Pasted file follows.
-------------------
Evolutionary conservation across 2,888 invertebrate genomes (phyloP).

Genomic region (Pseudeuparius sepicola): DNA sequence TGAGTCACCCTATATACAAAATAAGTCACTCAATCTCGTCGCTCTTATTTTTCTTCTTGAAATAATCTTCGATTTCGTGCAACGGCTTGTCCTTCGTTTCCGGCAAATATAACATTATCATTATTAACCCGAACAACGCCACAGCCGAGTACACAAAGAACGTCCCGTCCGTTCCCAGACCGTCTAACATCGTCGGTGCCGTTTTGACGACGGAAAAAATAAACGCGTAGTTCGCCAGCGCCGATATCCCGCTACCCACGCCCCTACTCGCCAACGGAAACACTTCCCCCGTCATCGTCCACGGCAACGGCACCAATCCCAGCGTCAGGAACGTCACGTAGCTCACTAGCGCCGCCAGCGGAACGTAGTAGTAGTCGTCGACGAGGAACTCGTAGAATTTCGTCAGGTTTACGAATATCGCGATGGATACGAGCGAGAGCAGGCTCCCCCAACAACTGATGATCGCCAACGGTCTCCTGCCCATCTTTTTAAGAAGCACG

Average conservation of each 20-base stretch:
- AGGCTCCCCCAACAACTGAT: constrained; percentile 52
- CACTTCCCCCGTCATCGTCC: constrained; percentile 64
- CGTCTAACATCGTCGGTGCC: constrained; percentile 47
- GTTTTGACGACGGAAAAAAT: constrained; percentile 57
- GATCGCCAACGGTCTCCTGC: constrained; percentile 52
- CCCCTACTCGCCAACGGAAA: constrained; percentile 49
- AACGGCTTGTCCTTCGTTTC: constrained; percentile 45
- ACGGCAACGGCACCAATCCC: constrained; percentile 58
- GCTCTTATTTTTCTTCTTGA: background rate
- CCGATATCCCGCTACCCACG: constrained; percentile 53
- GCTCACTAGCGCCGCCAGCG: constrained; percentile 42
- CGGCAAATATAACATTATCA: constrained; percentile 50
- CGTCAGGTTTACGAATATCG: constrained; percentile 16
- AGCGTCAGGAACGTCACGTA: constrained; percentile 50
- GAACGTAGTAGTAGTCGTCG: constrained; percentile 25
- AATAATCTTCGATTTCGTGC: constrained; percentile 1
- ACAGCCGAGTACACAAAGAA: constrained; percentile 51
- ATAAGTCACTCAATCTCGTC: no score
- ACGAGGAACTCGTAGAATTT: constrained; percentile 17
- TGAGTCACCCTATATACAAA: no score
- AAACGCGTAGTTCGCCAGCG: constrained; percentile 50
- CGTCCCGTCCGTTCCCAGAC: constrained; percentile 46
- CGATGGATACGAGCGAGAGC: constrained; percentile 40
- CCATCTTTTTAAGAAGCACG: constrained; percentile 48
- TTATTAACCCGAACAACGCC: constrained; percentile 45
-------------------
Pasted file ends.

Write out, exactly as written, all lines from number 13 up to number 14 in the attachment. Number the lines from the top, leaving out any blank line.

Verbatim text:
- CCGATATCCCGCTACCCACG: constrained; percentile 53
- GCTCACTAGCGCCGCCAGCG: constrained; percentile 42